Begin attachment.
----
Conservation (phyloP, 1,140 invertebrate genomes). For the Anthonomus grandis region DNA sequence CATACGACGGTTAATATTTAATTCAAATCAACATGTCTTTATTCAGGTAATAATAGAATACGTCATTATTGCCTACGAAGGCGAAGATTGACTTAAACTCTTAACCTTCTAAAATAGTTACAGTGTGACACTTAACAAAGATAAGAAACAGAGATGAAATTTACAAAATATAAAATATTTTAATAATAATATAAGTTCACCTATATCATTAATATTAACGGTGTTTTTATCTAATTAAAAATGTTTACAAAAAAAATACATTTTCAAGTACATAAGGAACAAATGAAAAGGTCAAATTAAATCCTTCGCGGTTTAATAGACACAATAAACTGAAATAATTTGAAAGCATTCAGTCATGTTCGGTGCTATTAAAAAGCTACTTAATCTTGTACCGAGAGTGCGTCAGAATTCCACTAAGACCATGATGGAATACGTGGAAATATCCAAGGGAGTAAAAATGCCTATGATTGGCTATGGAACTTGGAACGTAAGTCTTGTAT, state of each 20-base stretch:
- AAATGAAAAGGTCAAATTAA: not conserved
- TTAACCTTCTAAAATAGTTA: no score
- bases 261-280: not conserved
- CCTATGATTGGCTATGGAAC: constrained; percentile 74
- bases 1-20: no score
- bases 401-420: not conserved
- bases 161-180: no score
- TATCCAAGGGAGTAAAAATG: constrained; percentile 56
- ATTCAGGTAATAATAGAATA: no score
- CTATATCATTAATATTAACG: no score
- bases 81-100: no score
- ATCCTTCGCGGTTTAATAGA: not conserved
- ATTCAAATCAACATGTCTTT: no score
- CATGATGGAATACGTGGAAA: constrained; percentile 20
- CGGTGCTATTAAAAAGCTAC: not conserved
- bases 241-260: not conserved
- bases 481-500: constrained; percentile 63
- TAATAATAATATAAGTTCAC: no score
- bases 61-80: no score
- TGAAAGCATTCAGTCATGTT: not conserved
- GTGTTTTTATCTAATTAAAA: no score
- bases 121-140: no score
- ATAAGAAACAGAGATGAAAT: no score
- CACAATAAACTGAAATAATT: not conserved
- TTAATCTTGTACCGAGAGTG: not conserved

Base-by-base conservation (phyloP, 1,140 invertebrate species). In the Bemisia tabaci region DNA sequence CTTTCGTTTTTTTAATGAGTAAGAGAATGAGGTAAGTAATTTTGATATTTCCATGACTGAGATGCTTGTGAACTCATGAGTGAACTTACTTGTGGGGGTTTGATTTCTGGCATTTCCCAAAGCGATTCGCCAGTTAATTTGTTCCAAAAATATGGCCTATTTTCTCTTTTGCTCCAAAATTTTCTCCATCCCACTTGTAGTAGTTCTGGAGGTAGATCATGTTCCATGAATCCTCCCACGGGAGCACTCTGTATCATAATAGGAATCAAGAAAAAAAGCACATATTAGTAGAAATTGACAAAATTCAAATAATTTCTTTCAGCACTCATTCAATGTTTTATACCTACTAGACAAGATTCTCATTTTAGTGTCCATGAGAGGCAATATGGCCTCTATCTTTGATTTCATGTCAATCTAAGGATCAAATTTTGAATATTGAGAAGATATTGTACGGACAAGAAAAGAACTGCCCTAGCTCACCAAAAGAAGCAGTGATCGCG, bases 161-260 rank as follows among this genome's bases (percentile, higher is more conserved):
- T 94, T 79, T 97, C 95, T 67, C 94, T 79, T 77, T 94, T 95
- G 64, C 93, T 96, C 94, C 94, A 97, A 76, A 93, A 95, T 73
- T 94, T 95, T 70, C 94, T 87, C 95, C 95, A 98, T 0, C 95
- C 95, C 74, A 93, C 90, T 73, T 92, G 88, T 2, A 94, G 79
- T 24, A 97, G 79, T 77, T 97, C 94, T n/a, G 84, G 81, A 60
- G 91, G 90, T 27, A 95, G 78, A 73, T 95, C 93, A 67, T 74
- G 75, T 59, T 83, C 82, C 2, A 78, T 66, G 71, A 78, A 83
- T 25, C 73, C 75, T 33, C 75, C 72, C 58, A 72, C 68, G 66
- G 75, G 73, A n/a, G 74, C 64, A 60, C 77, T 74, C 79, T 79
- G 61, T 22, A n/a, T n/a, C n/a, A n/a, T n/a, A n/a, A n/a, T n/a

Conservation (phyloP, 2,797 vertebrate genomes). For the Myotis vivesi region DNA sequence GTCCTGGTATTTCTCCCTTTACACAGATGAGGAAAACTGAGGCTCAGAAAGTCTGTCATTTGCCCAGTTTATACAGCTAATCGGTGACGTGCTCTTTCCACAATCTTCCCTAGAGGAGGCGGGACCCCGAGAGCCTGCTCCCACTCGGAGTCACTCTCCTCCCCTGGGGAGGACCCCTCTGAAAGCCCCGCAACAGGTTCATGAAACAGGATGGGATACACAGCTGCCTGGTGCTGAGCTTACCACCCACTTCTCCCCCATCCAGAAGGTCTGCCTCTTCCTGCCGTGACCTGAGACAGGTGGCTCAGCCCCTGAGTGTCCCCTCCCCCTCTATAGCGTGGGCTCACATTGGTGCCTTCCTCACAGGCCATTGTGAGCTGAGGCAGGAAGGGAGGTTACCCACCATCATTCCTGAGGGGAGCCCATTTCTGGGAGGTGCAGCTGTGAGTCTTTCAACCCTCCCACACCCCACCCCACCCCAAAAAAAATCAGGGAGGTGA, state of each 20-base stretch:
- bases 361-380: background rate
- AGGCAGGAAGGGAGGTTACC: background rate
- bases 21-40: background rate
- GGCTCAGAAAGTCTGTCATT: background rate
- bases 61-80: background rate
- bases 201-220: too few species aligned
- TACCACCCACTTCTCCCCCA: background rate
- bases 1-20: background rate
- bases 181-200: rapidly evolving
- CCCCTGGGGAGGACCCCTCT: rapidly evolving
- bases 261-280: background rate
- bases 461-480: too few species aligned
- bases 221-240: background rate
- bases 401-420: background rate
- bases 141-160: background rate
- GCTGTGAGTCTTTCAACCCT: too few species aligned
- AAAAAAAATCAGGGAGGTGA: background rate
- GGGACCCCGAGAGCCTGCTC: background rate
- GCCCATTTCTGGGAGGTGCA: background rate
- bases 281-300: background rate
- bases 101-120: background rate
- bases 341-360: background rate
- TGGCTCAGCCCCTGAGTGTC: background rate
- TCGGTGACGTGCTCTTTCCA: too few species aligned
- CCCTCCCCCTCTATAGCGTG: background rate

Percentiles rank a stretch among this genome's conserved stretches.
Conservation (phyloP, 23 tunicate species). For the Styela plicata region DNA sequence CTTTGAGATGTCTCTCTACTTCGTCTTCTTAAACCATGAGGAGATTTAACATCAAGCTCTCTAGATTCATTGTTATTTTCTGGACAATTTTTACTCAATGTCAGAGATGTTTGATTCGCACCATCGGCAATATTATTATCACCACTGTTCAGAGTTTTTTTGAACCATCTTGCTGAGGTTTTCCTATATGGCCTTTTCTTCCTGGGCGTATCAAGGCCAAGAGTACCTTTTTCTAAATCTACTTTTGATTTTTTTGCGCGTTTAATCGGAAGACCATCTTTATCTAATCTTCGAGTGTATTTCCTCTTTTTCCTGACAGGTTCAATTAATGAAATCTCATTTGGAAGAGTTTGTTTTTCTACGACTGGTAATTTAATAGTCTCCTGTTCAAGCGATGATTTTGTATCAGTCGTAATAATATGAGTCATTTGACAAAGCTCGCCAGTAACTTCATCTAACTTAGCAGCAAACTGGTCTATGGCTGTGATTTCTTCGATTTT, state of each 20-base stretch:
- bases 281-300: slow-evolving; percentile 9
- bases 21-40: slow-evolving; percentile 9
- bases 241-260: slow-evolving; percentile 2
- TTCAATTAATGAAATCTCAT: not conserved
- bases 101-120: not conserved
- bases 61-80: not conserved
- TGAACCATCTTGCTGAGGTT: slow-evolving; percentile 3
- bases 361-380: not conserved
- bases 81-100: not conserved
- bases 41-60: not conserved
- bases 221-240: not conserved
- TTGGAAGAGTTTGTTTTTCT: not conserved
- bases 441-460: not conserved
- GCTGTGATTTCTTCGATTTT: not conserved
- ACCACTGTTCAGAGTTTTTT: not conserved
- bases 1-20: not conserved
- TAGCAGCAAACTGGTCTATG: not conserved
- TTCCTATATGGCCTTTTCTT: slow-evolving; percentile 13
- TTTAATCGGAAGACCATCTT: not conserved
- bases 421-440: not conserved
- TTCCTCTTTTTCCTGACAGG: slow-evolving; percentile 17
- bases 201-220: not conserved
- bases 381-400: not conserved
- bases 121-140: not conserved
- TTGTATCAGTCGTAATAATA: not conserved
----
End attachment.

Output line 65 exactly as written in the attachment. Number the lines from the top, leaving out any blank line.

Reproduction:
Conservation (phyloP, 23 tunicate species). For the Styela plicata region DNA sequence CTTTGAGATGTCTCTCTACTTCGTCTTCTTAAACCATGAGGAGATTTAACATCAAGCTCTCTAGATTCATTGTTATTTTCTGGACAATTTTTACTCAATGTCAGAGATGTTTGATTCGCACCATCGGCAATATTATTATCACCACTGTTCAGAGTTTTTTTGAACCATCTTGCTGAGGTTTTCCTATATGGCCTTTTCTTCCTGGGCGTATCAAGGCCAAGAGTACCTTTTTCTAAATCTACTTTTGATTTTTTTGCGCGTTTAATCGGAAGACCATCTTTATCTAATCTTCGAGTGTATTTCCTCTTTTTCCTGACAGGTTCAATTAATGAAATCTCATTTGGAAGAGTTTGTTTTTCTACGACTGGTAATTTAATAGTCTCCTGTTCAAGCGATGATTTTGTATCAGTCGTAATAATATGAGTCATTTGACAAAGCTCGCCAGTAACTTCATCTAACTTAGCAGCAAACTGGTCTATGGCTGTGATTTCTTCGATTTT, state of each 20-base stretch: